Pets Insights

2018 may be Year of the Dog according to the Chinese zodiac, but in Australia every year is year of the dog! Australia is reported to have one of the highest rates of pet ownership in the world, and of the 1,000 Australian pet owners that we surveyed, 71% of them own a dog. It is estimated that more than 60% of Australian households own a pet and most consider their pets to be part of the family. Despite this, there is not much Australian research about pet ownership and the petcare category. Here’s what we found out from 1,000 Australian pet owners.

ABOUT AUSSIE PET OWNERS

Agents were only too happy to share with us some pictures of their pets. Here are some of the faces of the pets behind the stats in this survey.

PET RETAIL

Aussie pet owners overwhelmingly still prefer bricks and mortar retailers over online retailers, with supermarkets dominating pet food retail, and rating highly among other key purchase categories.

THE PET FOOD SHOPPER

When it comes to pet food, most pet owners are not looking for the cheapest brand they can find. Almost half of pet owners ranked quality ingredients as their first or second most important factor when purchasing pet food. Only 17% of shoppers rated price as the most important factor.
Dietary requirements was another important consideration that ranked marginally more important than price and value for money, and the dietary elements that shoppers consider most when purchasing pet food continue to demonstrate the consumer behaviour of humanising pet food.

Whilst shoppers may be seeking out brands that have natural colours and flavours, no preservatives and minimal processing, the vast majority of pet owners place great trust in the high quality and safety standards for food and manufacturing in Australia, and are not aware that the pet food industry is self-regulated (80%). This may all change soon however, as we await the outcome of the Senate inquiry into regulatory approaches to ensure the safety of pet food, due to be delivered on October 16, 2018.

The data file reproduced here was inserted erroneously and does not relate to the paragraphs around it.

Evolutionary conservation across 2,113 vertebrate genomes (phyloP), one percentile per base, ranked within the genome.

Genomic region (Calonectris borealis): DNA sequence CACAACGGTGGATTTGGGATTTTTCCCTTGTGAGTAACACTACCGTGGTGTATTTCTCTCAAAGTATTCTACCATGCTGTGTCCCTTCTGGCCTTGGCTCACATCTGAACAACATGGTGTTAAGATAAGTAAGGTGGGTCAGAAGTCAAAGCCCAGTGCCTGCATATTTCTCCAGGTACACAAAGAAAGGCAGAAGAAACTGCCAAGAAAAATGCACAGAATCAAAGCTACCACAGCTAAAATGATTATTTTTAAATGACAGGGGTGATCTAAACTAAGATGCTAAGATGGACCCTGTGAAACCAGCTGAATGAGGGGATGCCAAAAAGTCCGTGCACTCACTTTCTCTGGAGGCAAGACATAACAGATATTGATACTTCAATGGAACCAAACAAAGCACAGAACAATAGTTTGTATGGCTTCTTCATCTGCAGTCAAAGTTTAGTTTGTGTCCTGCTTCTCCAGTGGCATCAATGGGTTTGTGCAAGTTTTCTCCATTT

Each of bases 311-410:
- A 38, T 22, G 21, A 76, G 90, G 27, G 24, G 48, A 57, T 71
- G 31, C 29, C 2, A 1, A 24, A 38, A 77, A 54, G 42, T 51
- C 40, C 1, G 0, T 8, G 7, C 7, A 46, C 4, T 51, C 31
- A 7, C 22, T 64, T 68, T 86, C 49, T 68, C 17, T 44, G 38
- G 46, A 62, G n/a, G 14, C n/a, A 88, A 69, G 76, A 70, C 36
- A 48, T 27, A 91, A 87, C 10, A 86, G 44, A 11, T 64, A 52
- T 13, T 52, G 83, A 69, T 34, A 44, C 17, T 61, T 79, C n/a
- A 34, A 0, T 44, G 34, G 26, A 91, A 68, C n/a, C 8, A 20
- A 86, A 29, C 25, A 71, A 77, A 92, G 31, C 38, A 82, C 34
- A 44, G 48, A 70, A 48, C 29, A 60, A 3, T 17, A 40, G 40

PAMPERED PETS

Australians do not think that their pets are overly pampered – though the scores are notably different for those who consider their pets to be ‘Animals that they care for’ (ave. rating 3.3) versus those who consider their pets to be their children, also known as ‘fur-babies’ (ave.rating 7.9). Pet owners like to express the love they have for their pets by buying them gifts, such as edible treats and toys.

FOCUS ON FUR BABIES

Insights on Alcohol Consumption in Australia: Part 2

Recently we shared our infograph of the alcohol consumption and purchase habits of 1,000 Australian drinkers. (If you missed Part 1, you can find it here).
In Part 2 you will learn about:
  • Alcoholic drinks of choice across consumption occasions;
  • Adjacent consumption categories of spirit mixers and snacking;
  • Social trends impacting purchase decisions; and
  • Offline versus online behaviour.

I like to have a beer rum with Duncan

When you consider the penetration level of various alcohols and the occasions in which they are most popular, it’s easy to see that alcohol plays a huge role in Australian culture. White spirits achieved the highest level of penetration amongst drinkers, and the most popular occasions for drinking white spirits are when socialising, whether that’s at a licensed venue, at home with others or at a big event or party. Sparkling wine came a close second, with most people enjoying sparkling wine to celebrate special events such as weddings.